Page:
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Abilis Artists Inspire Others at Gallery Show

Michaela Moye says her developmental disabilities may present a challenge, but she has no qualms about tackling them head-on. And Moye knows how to make the most of her skills: She is an artist featured in Abilis of Greenwich's show at the Byram Shubert Library .

"I want everyone to know that I may be slightly retarded, but I make up for it in my singing, and I make up for it in my art," Moye said Thursday night at the show's opening.

The premiere of "Windows on the World" is the first event in Abilis' yearlong celebration of its 60th birthday. The show features the work of 15 adults of all ages who receive services from Abilis, a nonprofit organization that supports people of all ages in Greenwich and Stamford with autism, Down syndrome and other developmental disabilities.

For her piece, Moye used blue watercolors for the background as well as pink, blue, yellow and green acrylics to make the flowers pop off the canvas. Moye is no stranger to art: Her mother and sister are artistic, and she has developed her own talents to do art on consignment in Greenwich.

"They tell me what kind of room they have, and I paint to fit that room," said Moye, adding that she gets her inspiration from art museums and plays. "I work in every kind of medium without any kind of art school training."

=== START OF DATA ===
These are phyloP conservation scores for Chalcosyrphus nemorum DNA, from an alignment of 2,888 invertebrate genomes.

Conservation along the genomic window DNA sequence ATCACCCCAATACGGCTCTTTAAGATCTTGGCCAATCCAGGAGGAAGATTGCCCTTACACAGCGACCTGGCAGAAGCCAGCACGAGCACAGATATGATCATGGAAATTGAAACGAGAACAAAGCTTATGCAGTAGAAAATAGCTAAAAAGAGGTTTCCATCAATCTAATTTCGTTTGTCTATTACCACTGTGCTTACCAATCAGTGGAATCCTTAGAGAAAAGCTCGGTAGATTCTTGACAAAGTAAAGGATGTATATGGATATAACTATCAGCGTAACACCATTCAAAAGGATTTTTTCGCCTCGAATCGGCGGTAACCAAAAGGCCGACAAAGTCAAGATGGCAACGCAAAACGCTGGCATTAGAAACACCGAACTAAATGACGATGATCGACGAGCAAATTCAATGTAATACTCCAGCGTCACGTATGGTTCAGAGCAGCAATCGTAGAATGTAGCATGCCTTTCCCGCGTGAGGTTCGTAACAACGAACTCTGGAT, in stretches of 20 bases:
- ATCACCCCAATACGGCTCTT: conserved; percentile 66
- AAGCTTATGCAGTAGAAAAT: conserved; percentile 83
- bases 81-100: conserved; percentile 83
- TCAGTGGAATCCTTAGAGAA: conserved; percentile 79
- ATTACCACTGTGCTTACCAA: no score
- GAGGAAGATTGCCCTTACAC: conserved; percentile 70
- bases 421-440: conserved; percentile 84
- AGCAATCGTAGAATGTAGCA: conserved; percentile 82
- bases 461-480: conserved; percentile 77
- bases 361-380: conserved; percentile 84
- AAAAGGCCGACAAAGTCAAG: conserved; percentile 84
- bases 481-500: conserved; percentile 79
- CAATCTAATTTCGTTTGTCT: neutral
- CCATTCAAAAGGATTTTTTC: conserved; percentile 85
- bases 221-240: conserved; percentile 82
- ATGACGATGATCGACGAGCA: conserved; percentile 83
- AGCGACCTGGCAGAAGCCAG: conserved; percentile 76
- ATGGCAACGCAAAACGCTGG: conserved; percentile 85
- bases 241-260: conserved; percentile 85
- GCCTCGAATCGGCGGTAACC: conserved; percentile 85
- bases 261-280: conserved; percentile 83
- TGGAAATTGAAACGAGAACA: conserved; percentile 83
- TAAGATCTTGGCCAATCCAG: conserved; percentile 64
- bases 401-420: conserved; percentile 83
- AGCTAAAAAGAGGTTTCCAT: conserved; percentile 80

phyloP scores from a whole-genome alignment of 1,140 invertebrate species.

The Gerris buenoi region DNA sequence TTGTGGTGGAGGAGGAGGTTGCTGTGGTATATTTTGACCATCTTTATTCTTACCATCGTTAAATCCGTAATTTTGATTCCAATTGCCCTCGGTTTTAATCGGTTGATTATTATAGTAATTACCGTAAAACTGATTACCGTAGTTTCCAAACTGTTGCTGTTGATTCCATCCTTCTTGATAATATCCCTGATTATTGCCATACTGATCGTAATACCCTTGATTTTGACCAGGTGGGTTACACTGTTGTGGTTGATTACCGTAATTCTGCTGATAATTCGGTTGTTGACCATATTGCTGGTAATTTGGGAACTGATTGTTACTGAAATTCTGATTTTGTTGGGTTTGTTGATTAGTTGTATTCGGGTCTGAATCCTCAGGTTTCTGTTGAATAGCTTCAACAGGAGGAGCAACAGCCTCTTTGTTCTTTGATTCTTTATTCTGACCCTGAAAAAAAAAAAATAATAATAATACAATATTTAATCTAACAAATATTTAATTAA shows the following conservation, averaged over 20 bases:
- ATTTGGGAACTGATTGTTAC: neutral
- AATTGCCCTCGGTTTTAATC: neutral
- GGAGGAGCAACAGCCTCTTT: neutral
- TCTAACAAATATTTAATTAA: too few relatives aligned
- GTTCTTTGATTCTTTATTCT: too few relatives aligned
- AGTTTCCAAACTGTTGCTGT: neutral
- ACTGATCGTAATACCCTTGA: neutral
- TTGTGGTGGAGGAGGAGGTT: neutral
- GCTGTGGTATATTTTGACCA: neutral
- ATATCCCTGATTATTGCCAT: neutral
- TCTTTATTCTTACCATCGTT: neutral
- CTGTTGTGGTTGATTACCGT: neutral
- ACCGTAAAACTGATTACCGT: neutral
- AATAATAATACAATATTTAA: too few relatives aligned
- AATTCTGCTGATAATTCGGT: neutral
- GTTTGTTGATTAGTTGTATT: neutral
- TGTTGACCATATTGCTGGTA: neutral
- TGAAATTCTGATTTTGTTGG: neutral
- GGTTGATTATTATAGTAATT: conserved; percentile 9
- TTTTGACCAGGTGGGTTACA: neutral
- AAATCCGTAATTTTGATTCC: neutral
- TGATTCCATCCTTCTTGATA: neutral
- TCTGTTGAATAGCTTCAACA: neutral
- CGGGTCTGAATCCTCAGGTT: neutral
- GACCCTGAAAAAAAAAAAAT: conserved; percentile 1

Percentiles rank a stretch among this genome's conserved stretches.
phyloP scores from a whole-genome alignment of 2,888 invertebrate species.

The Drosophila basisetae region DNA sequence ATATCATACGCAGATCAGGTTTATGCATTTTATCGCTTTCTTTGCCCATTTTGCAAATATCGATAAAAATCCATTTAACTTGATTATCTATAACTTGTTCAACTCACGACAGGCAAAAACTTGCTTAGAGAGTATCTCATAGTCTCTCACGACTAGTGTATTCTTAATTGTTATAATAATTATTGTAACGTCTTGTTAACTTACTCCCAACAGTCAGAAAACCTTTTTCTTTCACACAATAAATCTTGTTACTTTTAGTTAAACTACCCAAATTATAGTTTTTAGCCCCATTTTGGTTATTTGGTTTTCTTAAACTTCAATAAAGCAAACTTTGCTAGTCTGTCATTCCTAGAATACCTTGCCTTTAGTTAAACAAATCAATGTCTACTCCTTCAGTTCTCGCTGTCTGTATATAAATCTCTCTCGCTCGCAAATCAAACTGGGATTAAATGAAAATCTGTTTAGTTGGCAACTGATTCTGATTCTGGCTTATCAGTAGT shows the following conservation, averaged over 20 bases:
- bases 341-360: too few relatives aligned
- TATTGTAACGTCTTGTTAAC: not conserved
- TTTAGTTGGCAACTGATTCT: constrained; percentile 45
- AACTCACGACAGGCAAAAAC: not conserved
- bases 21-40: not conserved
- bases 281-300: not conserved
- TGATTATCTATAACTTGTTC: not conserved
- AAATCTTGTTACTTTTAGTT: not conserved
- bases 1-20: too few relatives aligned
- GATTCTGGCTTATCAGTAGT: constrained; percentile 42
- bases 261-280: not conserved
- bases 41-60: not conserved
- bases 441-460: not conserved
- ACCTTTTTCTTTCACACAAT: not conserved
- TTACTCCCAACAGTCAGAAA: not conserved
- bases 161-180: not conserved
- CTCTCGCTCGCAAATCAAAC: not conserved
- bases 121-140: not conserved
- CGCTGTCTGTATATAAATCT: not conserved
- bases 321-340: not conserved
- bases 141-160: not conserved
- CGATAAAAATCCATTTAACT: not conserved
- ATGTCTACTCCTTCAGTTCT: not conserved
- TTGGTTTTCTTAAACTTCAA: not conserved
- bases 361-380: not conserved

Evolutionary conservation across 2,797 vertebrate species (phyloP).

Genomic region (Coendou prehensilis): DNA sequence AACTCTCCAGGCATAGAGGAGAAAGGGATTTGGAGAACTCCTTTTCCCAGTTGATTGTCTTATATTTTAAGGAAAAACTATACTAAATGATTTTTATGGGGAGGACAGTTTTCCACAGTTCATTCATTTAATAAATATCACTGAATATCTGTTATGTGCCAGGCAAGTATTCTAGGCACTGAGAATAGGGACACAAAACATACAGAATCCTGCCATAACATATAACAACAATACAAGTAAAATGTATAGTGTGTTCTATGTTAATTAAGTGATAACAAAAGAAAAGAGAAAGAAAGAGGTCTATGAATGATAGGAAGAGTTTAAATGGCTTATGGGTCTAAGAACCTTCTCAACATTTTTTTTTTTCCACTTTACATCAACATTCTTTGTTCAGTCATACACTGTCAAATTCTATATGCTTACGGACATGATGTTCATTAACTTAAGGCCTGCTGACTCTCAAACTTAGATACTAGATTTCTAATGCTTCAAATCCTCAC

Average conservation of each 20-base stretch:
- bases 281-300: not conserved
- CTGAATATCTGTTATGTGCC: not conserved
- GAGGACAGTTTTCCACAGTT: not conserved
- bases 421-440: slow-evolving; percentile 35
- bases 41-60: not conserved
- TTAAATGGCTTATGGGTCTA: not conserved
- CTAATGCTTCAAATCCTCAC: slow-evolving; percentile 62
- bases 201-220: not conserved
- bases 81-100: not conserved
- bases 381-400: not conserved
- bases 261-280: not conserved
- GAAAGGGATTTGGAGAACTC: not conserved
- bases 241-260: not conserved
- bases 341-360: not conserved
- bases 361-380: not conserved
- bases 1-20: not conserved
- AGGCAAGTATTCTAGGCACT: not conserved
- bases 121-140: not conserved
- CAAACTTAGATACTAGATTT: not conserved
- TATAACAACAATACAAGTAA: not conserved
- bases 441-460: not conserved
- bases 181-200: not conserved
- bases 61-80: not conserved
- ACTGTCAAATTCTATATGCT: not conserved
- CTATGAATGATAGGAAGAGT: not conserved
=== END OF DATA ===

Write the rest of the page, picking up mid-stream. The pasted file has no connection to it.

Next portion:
The Abilis show, which will run through Jan. 27, includes paintings, drawings and prints. Though some are abstract and representational, others portray people or nature. Abilis provided materials to create art and encourage creativity in its clients, but it currently has no active arts program, said Joy Haenlein, communications director for Abilis.

"All of the people are self-directed, and some were inspired by trips to art museums and really do whatever it is they'd like to do in their pieces," said Haenlein.

Philippa Orszulak, who has a 19-year-old son with a severe intellectual disability, said she was impressed with the artwork. "Having a son with disabilities, you know they have to express themselves in different ways," she said. "And the artwork says, 'Look what I can do, look what I can communicate.' It's just fabulous."

Have you seen the artwork from Abilis at the Byram Shubert Library? Which is your favorite piece?

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